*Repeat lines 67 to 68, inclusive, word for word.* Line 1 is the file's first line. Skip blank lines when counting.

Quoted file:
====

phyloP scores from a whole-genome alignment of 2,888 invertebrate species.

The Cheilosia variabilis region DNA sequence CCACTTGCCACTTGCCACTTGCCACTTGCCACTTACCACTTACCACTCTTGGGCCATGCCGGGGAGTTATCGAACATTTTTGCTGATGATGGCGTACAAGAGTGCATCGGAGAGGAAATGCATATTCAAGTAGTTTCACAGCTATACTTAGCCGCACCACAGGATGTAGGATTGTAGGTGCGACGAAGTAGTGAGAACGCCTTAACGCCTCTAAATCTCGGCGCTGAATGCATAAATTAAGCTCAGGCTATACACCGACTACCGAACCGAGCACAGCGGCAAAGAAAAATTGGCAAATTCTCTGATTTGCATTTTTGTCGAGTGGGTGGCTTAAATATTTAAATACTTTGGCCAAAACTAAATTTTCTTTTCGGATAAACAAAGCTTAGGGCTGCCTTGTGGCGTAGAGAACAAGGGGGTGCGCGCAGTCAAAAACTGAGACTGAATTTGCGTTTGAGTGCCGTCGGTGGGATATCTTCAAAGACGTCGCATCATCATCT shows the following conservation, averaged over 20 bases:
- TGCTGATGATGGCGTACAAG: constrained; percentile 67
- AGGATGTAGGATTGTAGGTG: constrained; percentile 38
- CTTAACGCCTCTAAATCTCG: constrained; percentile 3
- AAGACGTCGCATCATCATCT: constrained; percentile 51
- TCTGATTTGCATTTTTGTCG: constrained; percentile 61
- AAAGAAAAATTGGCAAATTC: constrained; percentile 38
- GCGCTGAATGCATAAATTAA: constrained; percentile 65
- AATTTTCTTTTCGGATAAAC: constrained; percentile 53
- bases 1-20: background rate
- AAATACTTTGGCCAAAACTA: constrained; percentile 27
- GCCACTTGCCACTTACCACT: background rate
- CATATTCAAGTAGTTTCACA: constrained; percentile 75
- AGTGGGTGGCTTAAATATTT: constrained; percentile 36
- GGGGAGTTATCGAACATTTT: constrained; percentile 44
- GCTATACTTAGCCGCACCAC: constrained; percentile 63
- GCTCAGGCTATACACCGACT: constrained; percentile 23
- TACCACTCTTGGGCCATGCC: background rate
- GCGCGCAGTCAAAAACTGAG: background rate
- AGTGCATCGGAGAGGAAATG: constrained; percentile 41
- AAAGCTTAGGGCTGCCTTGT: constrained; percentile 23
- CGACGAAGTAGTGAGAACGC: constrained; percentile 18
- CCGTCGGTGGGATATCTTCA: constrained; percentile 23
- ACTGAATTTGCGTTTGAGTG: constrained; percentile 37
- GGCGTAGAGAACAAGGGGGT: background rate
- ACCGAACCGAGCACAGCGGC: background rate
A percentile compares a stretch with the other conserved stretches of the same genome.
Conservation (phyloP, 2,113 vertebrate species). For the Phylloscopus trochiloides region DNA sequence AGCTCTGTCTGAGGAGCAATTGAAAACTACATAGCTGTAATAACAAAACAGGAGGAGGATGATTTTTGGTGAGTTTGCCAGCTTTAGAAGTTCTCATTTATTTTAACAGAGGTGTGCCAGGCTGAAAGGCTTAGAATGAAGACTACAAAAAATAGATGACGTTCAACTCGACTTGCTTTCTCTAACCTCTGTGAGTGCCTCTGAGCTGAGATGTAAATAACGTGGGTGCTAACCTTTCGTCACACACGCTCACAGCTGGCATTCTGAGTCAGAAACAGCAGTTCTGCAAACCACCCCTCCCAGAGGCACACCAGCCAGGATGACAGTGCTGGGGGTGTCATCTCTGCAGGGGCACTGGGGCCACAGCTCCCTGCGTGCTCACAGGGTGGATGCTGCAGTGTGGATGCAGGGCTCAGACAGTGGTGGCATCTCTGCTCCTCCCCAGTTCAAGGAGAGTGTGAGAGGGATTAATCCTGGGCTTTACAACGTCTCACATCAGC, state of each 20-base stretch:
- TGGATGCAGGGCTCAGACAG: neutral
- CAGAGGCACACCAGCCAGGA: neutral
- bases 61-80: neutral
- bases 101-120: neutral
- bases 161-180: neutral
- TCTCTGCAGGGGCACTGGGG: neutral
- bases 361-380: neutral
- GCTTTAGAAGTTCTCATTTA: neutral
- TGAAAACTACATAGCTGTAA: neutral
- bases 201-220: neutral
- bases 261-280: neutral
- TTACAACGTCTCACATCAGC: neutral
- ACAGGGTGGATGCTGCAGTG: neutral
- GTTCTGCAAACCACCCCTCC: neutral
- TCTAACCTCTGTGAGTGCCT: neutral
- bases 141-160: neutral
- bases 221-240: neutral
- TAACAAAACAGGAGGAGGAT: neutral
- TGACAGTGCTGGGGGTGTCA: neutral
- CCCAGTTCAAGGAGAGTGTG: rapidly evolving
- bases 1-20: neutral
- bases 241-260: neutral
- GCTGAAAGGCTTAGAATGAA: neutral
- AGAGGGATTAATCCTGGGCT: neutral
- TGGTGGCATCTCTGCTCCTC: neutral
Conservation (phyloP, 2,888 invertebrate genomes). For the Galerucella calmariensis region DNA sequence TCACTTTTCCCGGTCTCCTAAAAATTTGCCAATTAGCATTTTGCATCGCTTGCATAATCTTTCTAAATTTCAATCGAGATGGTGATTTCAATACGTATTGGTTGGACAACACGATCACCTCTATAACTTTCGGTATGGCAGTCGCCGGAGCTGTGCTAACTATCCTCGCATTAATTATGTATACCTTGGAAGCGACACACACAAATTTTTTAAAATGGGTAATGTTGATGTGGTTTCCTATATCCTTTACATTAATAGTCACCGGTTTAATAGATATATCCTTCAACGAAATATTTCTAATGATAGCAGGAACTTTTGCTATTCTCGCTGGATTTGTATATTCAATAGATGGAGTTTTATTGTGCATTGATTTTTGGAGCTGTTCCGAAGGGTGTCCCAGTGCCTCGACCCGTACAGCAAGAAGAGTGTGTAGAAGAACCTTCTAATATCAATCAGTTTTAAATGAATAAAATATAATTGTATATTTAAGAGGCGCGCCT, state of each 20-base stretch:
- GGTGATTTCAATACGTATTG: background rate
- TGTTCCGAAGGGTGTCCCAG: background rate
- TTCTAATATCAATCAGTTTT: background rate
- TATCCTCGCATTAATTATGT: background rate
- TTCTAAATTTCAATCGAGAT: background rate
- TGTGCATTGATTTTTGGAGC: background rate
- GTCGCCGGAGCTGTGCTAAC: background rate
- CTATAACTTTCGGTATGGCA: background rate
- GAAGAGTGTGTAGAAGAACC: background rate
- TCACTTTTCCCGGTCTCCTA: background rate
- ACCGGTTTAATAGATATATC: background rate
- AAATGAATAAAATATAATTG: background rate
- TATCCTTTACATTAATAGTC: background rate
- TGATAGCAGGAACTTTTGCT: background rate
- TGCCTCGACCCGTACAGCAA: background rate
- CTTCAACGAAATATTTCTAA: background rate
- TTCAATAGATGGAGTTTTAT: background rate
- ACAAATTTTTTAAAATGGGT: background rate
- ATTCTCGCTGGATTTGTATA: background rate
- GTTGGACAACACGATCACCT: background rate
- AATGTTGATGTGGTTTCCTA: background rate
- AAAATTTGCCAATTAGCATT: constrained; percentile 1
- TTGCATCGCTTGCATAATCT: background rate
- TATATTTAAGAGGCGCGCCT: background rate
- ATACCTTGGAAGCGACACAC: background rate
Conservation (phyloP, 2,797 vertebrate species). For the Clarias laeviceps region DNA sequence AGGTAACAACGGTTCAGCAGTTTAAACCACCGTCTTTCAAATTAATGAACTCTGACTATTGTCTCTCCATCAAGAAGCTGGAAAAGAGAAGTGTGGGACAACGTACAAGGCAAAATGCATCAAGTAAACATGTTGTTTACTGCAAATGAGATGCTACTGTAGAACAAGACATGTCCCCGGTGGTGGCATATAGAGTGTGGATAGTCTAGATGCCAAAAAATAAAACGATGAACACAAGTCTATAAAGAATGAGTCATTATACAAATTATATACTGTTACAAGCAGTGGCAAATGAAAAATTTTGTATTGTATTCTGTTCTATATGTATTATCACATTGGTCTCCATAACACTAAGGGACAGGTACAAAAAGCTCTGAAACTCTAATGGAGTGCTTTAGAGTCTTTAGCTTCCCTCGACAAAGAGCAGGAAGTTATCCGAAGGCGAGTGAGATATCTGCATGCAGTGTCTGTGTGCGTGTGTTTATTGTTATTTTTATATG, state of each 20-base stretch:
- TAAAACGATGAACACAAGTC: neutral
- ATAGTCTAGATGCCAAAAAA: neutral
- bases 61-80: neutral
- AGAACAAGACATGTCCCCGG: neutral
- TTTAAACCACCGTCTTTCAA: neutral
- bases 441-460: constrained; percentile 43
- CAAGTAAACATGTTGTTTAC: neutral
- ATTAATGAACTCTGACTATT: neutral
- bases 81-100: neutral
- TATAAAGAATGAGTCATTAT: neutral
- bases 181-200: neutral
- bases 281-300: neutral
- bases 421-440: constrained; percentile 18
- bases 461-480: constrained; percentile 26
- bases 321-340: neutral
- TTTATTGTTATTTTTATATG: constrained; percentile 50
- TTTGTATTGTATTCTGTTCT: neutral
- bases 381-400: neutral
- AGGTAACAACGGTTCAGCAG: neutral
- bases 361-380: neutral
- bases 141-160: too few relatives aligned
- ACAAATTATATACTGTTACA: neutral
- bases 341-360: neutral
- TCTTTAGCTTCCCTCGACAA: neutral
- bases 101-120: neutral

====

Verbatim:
- AAATGAATAAAATATAATTG: background rate
- TATCCTTTACATTAATAGTC: background rate